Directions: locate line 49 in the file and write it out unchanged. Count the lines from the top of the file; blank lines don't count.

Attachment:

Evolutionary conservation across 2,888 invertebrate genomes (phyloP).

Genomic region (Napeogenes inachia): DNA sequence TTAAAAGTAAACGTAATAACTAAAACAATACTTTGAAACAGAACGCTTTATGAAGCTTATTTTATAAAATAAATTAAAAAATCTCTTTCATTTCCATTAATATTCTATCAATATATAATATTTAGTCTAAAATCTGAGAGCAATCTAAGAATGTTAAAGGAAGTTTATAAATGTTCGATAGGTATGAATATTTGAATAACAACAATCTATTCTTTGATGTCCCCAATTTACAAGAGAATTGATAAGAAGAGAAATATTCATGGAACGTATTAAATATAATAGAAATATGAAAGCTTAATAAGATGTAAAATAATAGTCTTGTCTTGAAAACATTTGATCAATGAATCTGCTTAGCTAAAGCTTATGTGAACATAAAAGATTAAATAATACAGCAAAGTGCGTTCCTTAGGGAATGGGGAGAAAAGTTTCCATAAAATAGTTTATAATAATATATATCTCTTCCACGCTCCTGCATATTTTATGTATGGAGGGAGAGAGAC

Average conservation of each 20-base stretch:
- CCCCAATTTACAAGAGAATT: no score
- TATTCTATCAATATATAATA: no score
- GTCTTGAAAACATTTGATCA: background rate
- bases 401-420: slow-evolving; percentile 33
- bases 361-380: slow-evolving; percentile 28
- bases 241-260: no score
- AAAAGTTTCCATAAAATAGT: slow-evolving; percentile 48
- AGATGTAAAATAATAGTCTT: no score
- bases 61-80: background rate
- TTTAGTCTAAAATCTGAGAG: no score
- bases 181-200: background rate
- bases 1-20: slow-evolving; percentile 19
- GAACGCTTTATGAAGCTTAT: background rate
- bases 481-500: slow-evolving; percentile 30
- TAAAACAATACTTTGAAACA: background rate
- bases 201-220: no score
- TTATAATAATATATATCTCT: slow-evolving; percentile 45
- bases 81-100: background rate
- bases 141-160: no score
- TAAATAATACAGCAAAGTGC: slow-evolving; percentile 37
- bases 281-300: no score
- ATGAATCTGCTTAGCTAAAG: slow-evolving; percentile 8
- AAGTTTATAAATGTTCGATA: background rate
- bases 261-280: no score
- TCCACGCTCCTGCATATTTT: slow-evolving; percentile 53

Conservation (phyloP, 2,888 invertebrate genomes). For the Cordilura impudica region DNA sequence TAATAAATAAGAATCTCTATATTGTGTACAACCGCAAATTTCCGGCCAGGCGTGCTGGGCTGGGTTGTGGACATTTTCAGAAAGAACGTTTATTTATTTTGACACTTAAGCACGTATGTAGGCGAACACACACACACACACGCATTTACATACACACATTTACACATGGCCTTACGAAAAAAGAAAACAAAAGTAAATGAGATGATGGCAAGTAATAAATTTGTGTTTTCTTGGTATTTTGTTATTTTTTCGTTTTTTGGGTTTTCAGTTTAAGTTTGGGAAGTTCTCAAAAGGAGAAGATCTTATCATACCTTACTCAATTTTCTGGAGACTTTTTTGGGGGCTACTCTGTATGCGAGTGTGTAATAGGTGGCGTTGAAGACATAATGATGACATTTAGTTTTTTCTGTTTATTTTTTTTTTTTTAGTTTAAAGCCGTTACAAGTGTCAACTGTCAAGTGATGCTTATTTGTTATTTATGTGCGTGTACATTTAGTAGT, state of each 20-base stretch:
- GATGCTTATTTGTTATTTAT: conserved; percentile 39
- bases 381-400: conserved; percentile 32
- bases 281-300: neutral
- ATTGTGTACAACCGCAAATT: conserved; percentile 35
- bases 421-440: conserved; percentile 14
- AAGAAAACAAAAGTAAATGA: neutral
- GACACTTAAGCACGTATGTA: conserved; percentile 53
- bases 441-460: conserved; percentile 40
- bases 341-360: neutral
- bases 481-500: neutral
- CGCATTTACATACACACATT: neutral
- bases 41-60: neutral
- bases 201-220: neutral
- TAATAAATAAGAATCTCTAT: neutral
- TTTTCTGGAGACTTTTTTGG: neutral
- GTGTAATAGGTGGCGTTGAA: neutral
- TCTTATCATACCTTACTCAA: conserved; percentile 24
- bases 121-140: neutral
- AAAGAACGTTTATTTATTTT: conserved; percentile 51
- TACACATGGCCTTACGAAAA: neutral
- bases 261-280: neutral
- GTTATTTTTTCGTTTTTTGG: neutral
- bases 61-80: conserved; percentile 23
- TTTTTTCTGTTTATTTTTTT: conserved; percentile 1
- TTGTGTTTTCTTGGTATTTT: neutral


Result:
- TACACATGGCCTTACGAAAA: neutral